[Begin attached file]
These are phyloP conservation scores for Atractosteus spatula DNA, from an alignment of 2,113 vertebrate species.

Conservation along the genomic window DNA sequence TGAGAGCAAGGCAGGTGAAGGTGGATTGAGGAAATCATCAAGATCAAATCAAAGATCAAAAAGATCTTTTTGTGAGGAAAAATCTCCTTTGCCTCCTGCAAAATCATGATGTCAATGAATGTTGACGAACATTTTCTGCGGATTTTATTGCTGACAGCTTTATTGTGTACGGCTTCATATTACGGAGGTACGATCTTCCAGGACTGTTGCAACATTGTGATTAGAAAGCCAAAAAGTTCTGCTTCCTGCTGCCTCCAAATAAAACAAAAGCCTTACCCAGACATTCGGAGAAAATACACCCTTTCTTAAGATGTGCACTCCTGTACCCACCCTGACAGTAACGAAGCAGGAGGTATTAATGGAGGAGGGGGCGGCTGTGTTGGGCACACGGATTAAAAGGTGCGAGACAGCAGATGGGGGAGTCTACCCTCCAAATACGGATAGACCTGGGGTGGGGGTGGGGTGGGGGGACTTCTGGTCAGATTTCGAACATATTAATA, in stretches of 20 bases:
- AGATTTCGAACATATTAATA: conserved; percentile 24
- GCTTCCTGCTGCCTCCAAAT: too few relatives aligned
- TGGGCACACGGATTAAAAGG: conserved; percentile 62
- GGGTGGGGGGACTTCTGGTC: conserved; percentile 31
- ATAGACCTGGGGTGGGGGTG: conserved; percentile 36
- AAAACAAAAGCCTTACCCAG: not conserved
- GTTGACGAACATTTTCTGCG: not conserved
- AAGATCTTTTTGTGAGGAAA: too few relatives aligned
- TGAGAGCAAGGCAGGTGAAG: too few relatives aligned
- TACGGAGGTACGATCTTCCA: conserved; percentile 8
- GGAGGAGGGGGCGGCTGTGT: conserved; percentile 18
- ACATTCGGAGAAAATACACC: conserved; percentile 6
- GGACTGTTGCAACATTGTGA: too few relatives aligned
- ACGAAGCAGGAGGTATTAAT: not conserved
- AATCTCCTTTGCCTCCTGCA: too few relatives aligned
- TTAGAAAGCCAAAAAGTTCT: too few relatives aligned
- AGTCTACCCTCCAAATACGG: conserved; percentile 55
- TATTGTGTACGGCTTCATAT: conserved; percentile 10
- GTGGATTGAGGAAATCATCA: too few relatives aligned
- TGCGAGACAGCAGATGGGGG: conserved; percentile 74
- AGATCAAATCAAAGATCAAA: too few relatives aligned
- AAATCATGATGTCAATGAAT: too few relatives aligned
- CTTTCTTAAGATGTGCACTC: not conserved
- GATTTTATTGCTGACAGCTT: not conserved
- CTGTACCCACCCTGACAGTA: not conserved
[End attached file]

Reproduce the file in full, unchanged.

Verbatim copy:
These are phyloP conservation scores for Atractosteus spatula DNA, from an alignment of 2,113 vertebrate species.

Conservation along the genomic window DNA sequence TGAGAGCAAGGCAGGTGAAGGTGGATTGAGGAAATCATCAAGATCAAATCAAAGATCAAAAAGATCTTTTTGTGAGGAAAAATCTCCTTTGCCTCCTGCAAAATCATGATGTCAATGAATGTTGACGAACATTTTCTGCGGATTTTATTGCTGACAGCTTTATTGTGTACGGCTTCATATTACGGAGGTACGATCTTCCAGGACTGTTGCAACATTGTGATTAGAAAGCCAAAAAGTTCTGCTTCCTGCTGCCTCCAAATAAAACAAAAGCCTTACCCAGACATTCGGAGAAAATACACCCTTTCTTAAGATGTGCACTCCTGTACCCACCCTGACAGTAACGAAGCAGGAGGTATTAATGGAGGAGGGGGCGGCTGTGTTGGGCACACGGATTAAAAGGTGCGAGACAGCAGATGGGGGAGTCTACCCTCCAAATACGGATAGACCTGGGGTGGGGGTGGGGTGGGGGGACTTCTGGTCAGATTTCGAACATATTAATA, in stretches of 20 bases:
- AGATTTCGAACATATTAATA: conserved; percentile 24
- GCTTCCTGCTGCCTCCAAAT: too few relatives aligned
- TGGGCACACGGATTAAAAGG: conserved; percentile 62
- GGGTGGGGGGACTTCTGGTC: conserved; percentile 31
- ATAGACCTGGGGTGGGGGTG: conserved; percentile 36
- AAAACAAAAGCCTTACCCAG: not conserved
- GTTGACGAACATTTTCTGCG: not conserved
- AAGATCTTTTTGTGAGGAAA: too few relatives aligned
- TGAGAGCAAGGCAGGTGAAG: too few relatives aligned
- TACGGAGGTACGATCTTCCA: conserved; percentile 8
- GGAGGAGGGGGCGGCTGTGT: conserved; percentile 18
- ACATTCGGAGAAAATACACC: conserved; percentile 6
- GGACTGTTGCAACATTGTGA: too few relatives aligned
- ACGAAGCAGGAGGTATTAAT: not conserved
- AATCTCCTTTGCCTCCTGCA: too few relatives aligned
- TTAGAAAGCCAAAAAGTTCT: too few relatives aligned
- AGTCTACCCTCCAAATACGG: conserved; percentile 55
- TATTGTGTACGGCTTCATAT: conserved; percentile 10
- GTGGATTGAGGAAATCATCA: too few relatives aligned
- TGCGAGACAGCAGATGGGGG: conserved; percentile 74
- AGATCAAATCAAAGATCAAA: too few relatives aligned
- AAATCATGATGTCAATGAAT: too few relatives aligned
- CTTTCTTAAGATGTGCACTC: not conserved
- GATTTTATTGCTGACAGCTT: not conserved
- CTGTACCCACCCTGACAGTA: not conserved